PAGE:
(Bloomberg) -- Schiphol Airport, which has been operating without a required license for years, has finally been granted an environmental permit which will pave the way for the implementation of new noise and emission limiting policies.
The so-called nature permit brings Schiphol a step closer to carrying out environmental measures in its eight-point plan announced in April, including banning private jets and gradually tightening existing standards for aircraft that are allowed to depart and land at the Amsterdam hub.
The Dutch government, the airport’s majority stakeholder, has been facing increasing pressure to crack down on nitrogen emissions in a bid to protect the biodiversity of vulnerable conservation areas. Schiphol, the second-highest nitrogen emitter in the country according to a list shared by the government last year, applied for the permit in 2020 after The Hague found it had been operating without the required license.
Since then Schiphol had explored several options to speed up the application process including acquiring farms in a bid to offset its emissions.
The permit allows the government to introduce new policies such as an Airport Traffic Decree with a new approach to environmental and noise limits. Schiphol now wants the government, which already announced plans to cut flights at the Amsterdam hub, to come up with a new system in which the number of movements is no longer the guiding principle.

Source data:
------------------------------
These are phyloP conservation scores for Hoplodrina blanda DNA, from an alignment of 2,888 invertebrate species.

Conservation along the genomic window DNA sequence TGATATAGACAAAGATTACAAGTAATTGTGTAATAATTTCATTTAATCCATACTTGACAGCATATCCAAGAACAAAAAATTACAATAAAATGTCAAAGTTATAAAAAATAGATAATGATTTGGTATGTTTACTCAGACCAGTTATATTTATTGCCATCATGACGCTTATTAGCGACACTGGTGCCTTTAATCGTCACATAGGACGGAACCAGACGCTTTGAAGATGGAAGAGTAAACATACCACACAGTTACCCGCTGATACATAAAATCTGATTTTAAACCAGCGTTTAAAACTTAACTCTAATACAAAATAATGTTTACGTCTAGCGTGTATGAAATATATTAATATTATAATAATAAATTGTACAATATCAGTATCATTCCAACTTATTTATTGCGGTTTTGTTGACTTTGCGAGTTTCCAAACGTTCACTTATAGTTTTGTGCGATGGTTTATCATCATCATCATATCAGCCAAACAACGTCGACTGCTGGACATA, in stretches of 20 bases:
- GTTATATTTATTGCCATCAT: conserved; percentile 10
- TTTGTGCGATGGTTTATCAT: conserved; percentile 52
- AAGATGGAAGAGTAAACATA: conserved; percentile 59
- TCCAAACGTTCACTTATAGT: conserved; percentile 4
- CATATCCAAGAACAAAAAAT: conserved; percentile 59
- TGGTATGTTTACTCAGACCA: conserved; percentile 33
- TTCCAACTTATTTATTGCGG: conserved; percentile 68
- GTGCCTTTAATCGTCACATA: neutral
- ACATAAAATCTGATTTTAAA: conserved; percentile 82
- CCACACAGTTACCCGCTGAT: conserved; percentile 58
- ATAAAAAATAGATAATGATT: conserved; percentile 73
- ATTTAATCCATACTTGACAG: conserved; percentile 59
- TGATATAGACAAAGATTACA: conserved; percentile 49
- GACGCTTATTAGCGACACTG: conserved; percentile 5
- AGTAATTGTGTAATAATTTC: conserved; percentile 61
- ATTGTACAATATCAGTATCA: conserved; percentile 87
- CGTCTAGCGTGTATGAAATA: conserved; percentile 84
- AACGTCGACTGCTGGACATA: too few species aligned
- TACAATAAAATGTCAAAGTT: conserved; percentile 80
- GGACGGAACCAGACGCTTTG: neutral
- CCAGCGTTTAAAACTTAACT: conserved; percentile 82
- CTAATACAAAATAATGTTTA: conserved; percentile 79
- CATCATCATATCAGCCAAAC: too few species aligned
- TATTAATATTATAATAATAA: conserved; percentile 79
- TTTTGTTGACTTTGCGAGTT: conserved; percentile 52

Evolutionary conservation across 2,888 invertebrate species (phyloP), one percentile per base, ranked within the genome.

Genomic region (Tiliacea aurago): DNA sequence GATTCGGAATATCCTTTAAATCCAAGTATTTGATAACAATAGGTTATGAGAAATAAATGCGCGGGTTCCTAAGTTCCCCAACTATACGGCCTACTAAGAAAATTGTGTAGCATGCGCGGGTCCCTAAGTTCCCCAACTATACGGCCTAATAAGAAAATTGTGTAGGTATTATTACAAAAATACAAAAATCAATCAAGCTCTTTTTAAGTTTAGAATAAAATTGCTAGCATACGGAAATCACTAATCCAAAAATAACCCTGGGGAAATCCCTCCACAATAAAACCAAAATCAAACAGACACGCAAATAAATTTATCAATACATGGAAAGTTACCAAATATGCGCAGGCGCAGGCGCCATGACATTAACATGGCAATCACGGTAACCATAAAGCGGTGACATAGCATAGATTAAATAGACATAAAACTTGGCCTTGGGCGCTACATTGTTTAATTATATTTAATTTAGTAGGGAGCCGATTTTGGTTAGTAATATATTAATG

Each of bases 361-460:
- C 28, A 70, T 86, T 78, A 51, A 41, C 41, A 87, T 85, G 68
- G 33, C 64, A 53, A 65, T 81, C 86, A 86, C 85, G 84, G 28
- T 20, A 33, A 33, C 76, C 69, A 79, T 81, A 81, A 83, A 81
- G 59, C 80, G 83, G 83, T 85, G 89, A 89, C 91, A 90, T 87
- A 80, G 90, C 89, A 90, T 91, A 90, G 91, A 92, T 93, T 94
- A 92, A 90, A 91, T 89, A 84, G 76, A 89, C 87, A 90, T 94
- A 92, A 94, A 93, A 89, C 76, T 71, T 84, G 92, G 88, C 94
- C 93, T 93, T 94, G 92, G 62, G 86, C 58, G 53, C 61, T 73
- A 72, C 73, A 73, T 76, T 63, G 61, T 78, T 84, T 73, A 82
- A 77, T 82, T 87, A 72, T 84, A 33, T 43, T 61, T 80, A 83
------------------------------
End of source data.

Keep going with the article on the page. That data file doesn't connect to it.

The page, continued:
“Everybody is talking about the number of flights and what we would prefer is a strict boundary for CO2 emissions and noise hindrance,” said Schiphol spokesperson Hans van Kastel. The hub wants the new system “as soon as possible” and no later than 2025 to 2026, according to a statement.
The permit does not include the contested Lelystad Airport, a second airport near Amsterdam which was due to be operational in 2018 with a maximum of 45,000 annual flights.
Its opening has been delayed for years due to concerns over noise and the environmental impact. The government previously said it would make a decision on Lelystad in 2024 but the collapse of Prime Minister Mark Rutte’s fourth cabinet in July means the future of Lelystad is now up in the air.
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